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UK: Russia Suffers Highest Rate of Casualties Since First Week of Invasion


A woman talks to a boy as they walk under a snowfall past a billboard with a portrait of a Russian soldier awarded for action in Ukraine and the words "Glory to the heroes of Russia", in St. Petersburg, Russia, Feb. 10, 2023
A woman talks to a boy as they walk under a snowfall past a billboard with a portrait of a Russian soldier awarded for action in Ukraine and the words "Glory to the heroes of Russia", in St. Petersburg, Russia, Feb. 10, 2023

The British defense ministry said Sunday that over the past two weeks, Russia has likely suffered its highest rate of casualties since the first week of its invasion of Ukraine nearly a year ago.

The ministry’s observation is based on Ukrainian data that Russia averaged 824 casualties a day over the last week, more than four times the average reported for June and July. The ministry said the statistics are based on “likely accurate” Ukrainian data.

The increase in Russian casualties, the ministry said, is “likely due” to several factors, including lack of trained personnel, coordination and resources at the front.

The U.K. intelligence update, posted on Twitter, also said Ukraine continues to experience a high attrition rate.

During his nightly video address Sunday, Ukrainian President Volodymyr Zelenskyy praised workers’ efforts to restore power systems damaged by drone and missile attacks by Russia on Friday.

Zelenskyy said most people had not had to face too many outages on Saturday and Sunday.

"The very fact that ... after a massive missile strike this week, we can have such peaceful energy days proves the professionalism of our energy workers," he said, according to Reuters. "We have to realize: this is not yet a decisive victory on the energy front. Unfortunately, there may be new terrorist attacks from Russia. There may be new restrictions if there is further destruction or growth in consumption."

Zelenskyy said scheduled energy outages would once again be in place when the working week started on Monday, Reuters reported.

Ongoing attacks

Meanwhile, Russia continued its bombardment of Ukraine over the weekend, shelling cities while trying to take more land in the eastern region of the country.

One person was killed and another wounded in the attack on Nikopol, a city in the southeastern Dnipropetrovsk region, Governor Serhii Lysak reported. The Russian attack damaged four residential buildings, a vocational school and a water treatment facility.

In Kharkiv, Ukraine’s second-largest city, one person was injured after three Russian S-300 missiles hit infrastructure facilities overnight, regional Gov. Oleh Syniehubov said. The Russian military said it hit armored vehicle assembly workshops at the Malyshev machinery plant in the city.

Ukraine’s military said it shot down five Russian drones over the partially occupied Zaporizhzhia and Donetsk regions Saturday night.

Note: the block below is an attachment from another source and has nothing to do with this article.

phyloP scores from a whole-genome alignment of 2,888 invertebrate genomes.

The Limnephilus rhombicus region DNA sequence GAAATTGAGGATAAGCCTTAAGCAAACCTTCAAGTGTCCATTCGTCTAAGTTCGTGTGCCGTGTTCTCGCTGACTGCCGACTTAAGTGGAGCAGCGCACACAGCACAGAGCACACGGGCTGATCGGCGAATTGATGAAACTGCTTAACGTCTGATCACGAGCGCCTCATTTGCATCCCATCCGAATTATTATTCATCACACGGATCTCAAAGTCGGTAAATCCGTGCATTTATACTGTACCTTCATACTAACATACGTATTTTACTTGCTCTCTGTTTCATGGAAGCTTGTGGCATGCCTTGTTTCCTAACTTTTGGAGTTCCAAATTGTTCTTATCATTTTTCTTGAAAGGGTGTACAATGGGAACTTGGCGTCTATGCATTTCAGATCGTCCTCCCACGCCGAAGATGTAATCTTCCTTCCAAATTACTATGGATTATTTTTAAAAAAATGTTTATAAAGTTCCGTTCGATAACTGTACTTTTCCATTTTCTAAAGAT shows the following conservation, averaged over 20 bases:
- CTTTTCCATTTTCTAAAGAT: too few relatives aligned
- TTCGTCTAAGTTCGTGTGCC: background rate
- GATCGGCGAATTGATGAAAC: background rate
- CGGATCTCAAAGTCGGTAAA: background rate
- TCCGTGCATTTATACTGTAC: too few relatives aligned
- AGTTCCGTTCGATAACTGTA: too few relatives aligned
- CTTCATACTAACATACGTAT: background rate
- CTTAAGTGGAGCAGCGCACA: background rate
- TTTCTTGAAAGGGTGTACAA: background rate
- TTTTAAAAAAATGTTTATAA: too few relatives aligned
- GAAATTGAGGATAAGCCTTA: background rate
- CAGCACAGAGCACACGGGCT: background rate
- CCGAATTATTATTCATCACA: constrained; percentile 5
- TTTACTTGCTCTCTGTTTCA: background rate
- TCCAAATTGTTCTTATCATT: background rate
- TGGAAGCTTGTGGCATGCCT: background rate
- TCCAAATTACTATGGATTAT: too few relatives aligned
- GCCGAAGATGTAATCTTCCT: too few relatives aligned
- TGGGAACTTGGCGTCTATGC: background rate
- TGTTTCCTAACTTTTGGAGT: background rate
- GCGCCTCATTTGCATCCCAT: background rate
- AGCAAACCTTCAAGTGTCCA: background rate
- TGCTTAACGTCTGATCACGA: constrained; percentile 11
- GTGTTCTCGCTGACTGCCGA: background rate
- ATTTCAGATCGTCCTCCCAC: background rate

Despite the new Russian attacks, Ukraine’s military said Russian forces are having trouble mounting a wide offensive as the war nears the February 24 anniversary.

"They are having big problems with a big offensive," Oleksiy Danilov, the secretary of Ukraine's National Security and Defense Council, told Ukrainian television Saturday night.

"They have begun their offensive, they're just not saying they have, and our troops are repelling it very powerfully. The offensive that they planned is already gradually under way. But (it is) not the offensive they were counting on," Danilov said.

'Harsh realities' for Wagner group

Yevgeny Prigozhin, leader of the Russian paramilitary organization, the Wagner Group, predicted in a video interview Friday that Russia’s war against Ukraine could continue indefinitely. Prigozhin said it could take 18 months to two years for Russia to take full control of the Donbas region, Ukraine’s eastern industrial heartland.

Prigozhin said the war could then extend for three years if Moscow decides to attempt to capture broader territories east of the Dnieper River.

The British defense ministry said Saturday that data from the Russian Federal Penal Service suggested a drop-off in the rate of prisoner recruitment by the paramilitary group since December. It said news of the “harsh realities” of service in Wagner in Ukraine has probably “filtered through to inmates and reduced the number of volunteers."

The British ministry also said Russia is now facing a “difficult choice” of whether to continue “to deplete its forces, scale back objectives, or conduct a further form of mobilization.”

The General Staff of Ukraine’s Armed Forces reported Saturday that Moscow is strengthening its grouping of troops near Lyman and Bakhmut in the eastern Donetsk oblast, and Russian forces are continuing to focus their key efforts on offensive operations in the directions of Kupiansk, Lyman, Bakhmut, Avdiivka, and Novopavlovsk in Ukraine's east and northeast.

VOA's Eastern Europe Bureau Chief Myroslava Gongadze in Kyiv, Ukraine, VOA's National Security Correspondent Jeff Seldin in Washington and Ani Chkhikvadze of VOA’s Georgian Service contributed to this report. Some information came from The Associated Press and Reuters.

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